Richard arrived on the scene with the Montreal Canadiens at the ideal time, as the club was loaded with talent and had won the Stanley Cup as recently as 1953. Richard kicked off his career with five consecutive Stanley Cup Championships from 1956 to 1960. He was an immediate producer, scoring 40 points as a rookie in 1955-56 and just two seasons later set his career high with 80 points from 28 goals and 52 assists in 1957-58.

"We had quite the team and won the Stanley Cup in my first five years. We almost got bored winning. It was better to win after a loss, much more enjoyable."

After taking a backseat to the Toronto Maple Leafs run of cups in the early 1960's, the Canadiens were back on top again in with back-to-back championships in 1965 and 1966, and again in 1968 and 1969.

Richard was a model of consistency and durability during his 20 year career. From 1957 to 1970 he scored between 50 and 80 points in 13 out of the 14 years, playing no less than 53 games every season. His highest goal total was 30 in 1960 and his career-best 52 assists in 1958 and another 50 assists in 1963 lead the NHL both times.

Richard would win the Stanley Cup again in 1971, one he considers the sweetest. "I had had a few arguments with coach
Al McNeil but went on to score the tying and winning goals in the seventh game," said Richard. This after being benched in Game 6 of the finals by McNeil.

He would win the cup one final time in 1973, giving him a total of 11, more than any other player in NHL history. "I won 11 Cups in total, a record that may never be broken. The structure of the league, with the draft and free agency, prevents the creation of dynasties like the one we had in Montreal," Richard speculated.

Richard was named captain of the Canadiens in 1971 after the retirement of Jean Beliveau. "The oldest player usually got the "C," and at the time, it seemed a normal transition to be voted captain. I never said much to the players, but I had always tried to lead by example. Now that my playing days are over, I see the tradition, the honor, more clearly."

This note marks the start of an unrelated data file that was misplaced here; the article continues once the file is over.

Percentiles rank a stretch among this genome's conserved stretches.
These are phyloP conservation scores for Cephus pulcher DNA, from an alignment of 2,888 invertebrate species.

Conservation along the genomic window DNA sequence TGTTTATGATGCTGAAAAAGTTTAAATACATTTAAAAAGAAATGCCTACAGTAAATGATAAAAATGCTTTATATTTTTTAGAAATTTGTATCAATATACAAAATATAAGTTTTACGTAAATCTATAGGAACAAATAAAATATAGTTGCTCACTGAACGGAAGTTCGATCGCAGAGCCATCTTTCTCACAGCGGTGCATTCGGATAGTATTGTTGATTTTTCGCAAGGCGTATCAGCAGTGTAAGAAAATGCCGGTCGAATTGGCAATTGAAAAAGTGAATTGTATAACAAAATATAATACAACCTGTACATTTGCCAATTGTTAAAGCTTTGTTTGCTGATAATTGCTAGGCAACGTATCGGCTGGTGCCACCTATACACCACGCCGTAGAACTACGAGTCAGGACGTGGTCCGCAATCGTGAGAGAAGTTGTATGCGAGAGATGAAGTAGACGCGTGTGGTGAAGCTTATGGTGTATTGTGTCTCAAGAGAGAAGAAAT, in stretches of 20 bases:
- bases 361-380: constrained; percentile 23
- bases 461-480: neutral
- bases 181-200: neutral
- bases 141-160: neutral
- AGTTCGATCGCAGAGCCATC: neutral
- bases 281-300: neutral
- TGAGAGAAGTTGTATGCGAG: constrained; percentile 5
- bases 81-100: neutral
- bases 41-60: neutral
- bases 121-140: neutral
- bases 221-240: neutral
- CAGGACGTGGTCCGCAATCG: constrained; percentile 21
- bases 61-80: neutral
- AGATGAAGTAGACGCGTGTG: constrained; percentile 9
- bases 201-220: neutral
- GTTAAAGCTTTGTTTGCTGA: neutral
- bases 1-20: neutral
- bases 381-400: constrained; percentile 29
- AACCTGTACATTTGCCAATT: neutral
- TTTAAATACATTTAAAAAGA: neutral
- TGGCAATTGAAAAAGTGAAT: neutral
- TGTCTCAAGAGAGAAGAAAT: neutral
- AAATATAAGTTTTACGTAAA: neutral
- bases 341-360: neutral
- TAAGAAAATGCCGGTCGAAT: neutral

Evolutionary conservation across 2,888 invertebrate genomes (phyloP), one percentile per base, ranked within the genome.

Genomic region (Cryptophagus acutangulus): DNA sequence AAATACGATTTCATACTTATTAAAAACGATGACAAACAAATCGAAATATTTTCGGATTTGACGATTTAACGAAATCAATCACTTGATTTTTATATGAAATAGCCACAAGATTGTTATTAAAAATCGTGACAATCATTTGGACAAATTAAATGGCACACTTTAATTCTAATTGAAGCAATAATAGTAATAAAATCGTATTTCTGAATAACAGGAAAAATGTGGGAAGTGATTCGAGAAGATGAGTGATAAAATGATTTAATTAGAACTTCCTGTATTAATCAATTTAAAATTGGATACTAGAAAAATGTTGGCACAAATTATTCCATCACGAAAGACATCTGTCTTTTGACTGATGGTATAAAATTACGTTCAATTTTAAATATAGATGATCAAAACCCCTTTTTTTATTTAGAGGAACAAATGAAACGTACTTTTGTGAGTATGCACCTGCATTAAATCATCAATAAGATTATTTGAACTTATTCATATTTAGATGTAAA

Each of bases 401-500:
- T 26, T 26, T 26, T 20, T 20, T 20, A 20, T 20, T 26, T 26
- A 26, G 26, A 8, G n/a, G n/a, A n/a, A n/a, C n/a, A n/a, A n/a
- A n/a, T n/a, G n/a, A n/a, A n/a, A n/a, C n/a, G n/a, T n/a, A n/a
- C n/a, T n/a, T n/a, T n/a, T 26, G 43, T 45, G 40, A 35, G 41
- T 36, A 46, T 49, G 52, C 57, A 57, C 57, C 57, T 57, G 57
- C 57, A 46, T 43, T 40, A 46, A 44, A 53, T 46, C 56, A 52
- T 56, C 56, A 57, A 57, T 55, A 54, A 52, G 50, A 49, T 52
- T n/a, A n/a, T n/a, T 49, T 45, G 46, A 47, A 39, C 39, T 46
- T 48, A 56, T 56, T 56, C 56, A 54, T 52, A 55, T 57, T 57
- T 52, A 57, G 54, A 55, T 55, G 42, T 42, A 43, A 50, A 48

Richard laments, "In all my years with the Canadiens, I never played a shift on the power play. With the great teams we had, I couldn't get on that line." He continues, "I might have had that chance on another team, and though I was tempted by a large contract offer from Houston of the WHA, I'm thankful to have finished as a Montreal Canadien."

Richard retired in 1975 after 1256 games, 358 goals and 688 assists for 1046 points. He participated in the playoffs an astounding 20 times in 22 seasons, totalling 180 games, 49 goals and 80 assists for 129 career playoff points along with his 11 Stanley Cups. That's championships in half of the seasons he played in! Richard was also named the winner of the
Masterton Trophy in 1974.

"I saw the younger guys coming on and retired when I knew I wouldn't play regularly anymore. After my retirement, the team went on to win four more cups in a row. I had declined a contract offer from Montreal for those years. I opened a tavern, and the guys would come for a beer and tease me with, "We really missed you out there, Henri." But I've no regrets."

The Canadiens retired Richard's #16 on this date in 1975 and he was elected into the Hockey Hall of Fame in 1979. His record of 11 Stanley Cups as a player still stands to this day.

Today's featured jersey is a 1967-68 Montreal Canadiens Henri Richard jersey as worn when Richard won his eighth Stanley Cup, tying his brother Maurice for the league record.

The Canadiens were founded in 1909 but did not wear their now iconic red sweaters with the blue chest stripe until the 1912-13 season when it was introduced as an alternate jersey due to their red, white and blue striped "barberpole" jerseys drawing complaints that they were too similar to the Ottawa Senators similarly striped red, white and black jerseys.

White trim was added to the blue central stripe the following season, essentially creating the same basic jersey that remains in use today.

Montreal Canadiens 1967-68 jersey photo MontrealCanadiens1967-68jersey.jpg
Photo courtesy of Classic Auctions

Bonus jersey: Today's bonus jersey is a 1974-75 Montreal Canadiens Henri Richard jersey worn in his final game and features the captain's "C" on the left chest.